R.I.P. Legends Lost but Remembered

(scherpschutter) #1321

You don’t seem to feel very well yourself … :wink:

(scherpschutter) #1322

R.I.P. Mr. Cohen

I was a fan - sort of - back in the 70s, 80s, and still like some of the older stuff
The last album I bought, was Death of a ladies Man, the album he wrote with Phil Spector. That was still an interesting piece of work, but probably not on the same level as his early albums.

I can’t say I was impressed by his later work, with the exception of a couple of songs like Take this Waltz (based on a poem by Federico Garcia Lorca) and Hallelujah. But he’s of course a legendary singer-songwriter who has influenced all singer-songwriters who came after him


R.I.P. Robert Vaughn.

Looks like 2016 isn’t done with us yet.

(El Topo) #1324

Mr Cohen

So long

(Toscano) #1325


Extremely shocked to wake up to this news, this morning.
It was only last night, that I watched ‘The Magnificent Seven’, and commented to my wife that Robert Vaughan was the only member of the seven still alive.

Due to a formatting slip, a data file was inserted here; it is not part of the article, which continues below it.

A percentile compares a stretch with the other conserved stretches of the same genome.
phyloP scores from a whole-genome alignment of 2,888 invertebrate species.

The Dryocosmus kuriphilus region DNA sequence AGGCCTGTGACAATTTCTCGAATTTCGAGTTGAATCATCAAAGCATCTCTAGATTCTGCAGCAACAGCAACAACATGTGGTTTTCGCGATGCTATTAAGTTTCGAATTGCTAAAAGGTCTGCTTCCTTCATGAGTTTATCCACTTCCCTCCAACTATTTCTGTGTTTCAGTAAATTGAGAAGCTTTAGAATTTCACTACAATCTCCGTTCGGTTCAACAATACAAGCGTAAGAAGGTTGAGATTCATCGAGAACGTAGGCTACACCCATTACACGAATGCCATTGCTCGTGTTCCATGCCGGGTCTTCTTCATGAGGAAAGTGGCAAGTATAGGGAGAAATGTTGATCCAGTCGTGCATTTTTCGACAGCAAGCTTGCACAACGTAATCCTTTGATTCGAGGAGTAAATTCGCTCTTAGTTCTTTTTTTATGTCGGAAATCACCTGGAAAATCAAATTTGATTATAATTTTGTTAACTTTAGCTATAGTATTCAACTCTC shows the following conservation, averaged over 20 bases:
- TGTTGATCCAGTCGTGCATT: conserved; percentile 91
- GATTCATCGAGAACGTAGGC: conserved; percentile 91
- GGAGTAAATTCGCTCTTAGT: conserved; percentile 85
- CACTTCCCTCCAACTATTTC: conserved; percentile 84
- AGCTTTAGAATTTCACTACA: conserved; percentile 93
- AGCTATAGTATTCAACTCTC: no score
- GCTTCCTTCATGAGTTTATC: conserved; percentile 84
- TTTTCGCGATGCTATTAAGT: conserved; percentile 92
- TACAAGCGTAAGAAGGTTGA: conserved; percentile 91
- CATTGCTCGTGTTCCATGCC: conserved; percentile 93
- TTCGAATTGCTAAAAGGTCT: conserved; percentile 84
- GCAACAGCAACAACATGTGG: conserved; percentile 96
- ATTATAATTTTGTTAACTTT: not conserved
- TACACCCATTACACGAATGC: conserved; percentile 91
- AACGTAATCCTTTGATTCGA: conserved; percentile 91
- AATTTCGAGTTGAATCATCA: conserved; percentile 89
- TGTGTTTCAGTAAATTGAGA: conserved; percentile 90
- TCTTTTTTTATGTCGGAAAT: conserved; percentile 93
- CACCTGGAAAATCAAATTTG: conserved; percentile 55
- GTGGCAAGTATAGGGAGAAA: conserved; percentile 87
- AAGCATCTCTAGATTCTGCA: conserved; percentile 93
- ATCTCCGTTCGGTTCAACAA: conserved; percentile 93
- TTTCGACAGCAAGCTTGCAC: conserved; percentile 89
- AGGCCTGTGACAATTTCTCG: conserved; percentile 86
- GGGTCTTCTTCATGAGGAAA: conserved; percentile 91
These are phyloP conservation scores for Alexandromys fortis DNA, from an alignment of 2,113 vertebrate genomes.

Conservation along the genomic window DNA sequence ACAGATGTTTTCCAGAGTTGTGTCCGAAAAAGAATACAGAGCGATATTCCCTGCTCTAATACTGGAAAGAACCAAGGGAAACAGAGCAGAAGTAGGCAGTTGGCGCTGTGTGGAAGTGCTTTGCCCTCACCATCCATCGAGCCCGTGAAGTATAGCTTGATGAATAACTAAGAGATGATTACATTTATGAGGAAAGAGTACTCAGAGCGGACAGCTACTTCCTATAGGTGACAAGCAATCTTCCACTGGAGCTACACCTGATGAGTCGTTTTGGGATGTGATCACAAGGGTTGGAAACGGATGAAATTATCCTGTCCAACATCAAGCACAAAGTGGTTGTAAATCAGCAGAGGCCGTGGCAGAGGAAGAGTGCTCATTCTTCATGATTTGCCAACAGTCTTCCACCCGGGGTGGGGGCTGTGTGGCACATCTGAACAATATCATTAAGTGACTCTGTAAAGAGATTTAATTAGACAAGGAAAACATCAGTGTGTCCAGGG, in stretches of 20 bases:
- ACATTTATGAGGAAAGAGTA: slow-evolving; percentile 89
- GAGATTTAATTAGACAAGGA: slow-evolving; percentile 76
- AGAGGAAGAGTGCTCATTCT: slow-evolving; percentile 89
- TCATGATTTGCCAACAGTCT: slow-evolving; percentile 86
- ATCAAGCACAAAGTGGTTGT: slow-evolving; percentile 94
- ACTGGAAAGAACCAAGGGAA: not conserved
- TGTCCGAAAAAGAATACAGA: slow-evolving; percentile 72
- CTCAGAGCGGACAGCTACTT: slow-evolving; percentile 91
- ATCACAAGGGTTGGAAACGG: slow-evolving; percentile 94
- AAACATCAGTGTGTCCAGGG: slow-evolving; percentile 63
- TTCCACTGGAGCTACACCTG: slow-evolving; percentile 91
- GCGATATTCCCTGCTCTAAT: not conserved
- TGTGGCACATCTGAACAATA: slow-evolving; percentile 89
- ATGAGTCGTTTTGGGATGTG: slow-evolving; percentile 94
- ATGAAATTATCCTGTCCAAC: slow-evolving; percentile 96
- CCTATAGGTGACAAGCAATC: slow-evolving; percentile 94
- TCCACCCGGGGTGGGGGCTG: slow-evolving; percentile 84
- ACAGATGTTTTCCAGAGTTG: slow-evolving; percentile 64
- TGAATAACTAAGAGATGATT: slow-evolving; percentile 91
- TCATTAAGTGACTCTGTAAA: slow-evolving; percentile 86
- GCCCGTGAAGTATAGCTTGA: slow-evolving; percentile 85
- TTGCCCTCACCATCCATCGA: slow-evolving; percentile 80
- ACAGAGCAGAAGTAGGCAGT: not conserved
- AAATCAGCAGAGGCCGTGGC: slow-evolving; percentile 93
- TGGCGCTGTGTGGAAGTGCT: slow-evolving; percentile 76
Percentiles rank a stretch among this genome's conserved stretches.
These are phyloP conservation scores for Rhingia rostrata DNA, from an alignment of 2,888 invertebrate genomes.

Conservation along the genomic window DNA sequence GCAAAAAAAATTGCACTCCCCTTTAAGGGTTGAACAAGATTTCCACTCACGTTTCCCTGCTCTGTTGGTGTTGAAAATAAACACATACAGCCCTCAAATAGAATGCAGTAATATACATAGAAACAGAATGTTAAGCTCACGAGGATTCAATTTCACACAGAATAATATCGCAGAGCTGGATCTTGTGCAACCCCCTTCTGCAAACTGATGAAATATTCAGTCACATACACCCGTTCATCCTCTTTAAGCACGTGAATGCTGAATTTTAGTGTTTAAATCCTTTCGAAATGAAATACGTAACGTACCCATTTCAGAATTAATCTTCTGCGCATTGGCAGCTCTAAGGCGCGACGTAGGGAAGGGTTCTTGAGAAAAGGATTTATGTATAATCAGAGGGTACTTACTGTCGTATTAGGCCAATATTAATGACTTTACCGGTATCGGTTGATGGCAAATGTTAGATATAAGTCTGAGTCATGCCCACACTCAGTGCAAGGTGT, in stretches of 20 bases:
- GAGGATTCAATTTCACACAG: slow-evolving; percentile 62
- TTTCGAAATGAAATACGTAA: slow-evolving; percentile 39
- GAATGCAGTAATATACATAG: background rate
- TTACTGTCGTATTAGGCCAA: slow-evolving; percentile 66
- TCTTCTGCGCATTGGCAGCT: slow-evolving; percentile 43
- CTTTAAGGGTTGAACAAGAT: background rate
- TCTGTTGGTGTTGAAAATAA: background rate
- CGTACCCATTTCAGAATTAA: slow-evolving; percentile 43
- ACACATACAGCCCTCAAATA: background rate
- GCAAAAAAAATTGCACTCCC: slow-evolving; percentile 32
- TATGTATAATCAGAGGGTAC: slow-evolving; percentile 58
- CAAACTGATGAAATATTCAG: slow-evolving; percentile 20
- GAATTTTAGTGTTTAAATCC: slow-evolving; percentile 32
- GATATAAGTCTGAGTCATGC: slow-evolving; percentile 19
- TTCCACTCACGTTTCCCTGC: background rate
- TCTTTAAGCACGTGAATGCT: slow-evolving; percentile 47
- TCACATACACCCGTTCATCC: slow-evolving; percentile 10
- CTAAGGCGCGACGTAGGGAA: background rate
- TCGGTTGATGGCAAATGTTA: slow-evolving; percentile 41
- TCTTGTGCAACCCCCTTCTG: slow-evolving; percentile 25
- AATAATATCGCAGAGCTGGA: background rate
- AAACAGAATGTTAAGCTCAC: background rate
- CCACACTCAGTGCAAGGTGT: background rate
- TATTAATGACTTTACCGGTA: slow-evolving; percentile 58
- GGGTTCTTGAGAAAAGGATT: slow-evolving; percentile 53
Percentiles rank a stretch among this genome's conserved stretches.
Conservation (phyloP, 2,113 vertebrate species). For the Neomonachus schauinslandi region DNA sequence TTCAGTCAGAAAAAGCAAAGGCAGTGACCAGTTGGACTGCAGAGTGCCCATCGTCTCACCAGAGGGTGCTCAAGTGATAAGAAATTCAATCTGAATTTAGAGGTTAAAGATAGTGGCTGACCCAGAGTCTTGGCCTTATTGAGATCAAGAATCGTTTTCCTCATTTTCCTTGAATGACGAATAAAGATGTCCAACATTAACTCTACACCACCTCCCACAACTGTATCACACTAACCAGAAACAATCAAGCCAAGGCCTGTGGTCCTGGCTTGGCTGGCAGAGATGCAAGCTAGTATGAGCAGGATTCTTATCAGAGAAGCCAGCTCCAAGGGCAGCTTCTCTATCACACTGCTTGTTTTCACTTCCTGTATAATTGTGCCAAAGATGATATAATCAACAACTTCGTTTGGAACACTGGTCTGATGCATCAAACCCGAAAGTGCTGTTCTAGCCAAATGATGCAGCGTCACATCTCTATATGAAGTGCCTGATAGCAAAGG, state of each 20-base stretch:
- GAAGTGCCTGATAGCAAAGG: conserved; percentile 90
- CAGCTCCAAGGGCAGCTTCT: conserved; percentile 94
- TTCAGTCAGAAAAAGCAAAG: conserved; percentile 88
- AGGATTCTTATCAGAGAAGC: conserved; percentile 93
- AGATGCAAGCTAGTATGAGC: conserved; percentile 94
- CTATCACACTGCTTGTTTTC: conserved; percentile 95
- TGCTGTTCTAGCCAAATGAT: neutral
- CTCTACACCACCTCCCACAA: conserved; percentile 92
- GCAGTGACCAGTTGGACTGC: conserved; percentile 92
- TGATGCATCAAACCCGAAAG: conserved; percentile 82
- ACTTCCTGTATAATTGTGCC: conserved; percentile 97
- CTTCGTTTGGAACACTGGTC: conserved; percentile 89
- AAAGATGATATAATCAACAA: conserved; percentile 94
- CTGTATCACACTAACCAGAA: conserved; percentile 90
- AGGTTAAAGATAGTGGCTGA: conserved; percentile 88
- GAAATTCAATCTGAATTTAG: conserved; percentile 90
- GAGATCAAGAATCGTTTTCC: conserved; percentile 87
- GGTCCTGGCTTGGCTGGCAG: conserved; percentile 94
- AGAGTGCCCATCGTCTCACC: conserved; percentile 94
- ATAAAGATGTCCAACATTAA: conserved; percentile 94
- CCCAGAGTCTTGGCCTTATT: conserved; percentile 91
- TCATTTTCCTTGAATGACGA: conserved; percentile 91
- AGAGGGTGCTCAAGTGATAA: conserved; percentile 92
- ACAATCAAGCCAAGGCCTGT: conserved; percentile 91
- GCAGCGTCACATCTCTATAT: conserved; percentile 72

Also, last week, I bought ‘series one’ of ‘The Man From Uncle’, as well as a box-set containing Five Colour ‘Uncle’ movies, starring Vaughan and David McCallum.

R.I.P. Mr. Vaughan…you’ve left some Classics for us all to treasure…‘Bullitt’; ‘The Towering Inferno’; ‘The Bridge at Remagen’…

(El Topo) #1326

For a while when I was a kid Robert Vaughan seemed to be always inTV.
One of my favourite interpretations from him was from The bridge at Remagen he was great as the german Major.


(ENNIOO) #1327

Vaughan just seemed to around for ages, not a bad thing , just a thought. R.I.P.

(Toscano) #1328


Andrew Sachs, the T.V. actor, best known for playing the hapless Spanish waiter, ‘Manuel’, in the classic BBC1. comedy, ‘Fawlty Towers’, has died, at the age of 86.

Sachs, who was born in Berlin in 1930 but fled Germany for London in 1938, had dozens of other acting roles, both serious and comic - including stints in TV’s two biggest soaps.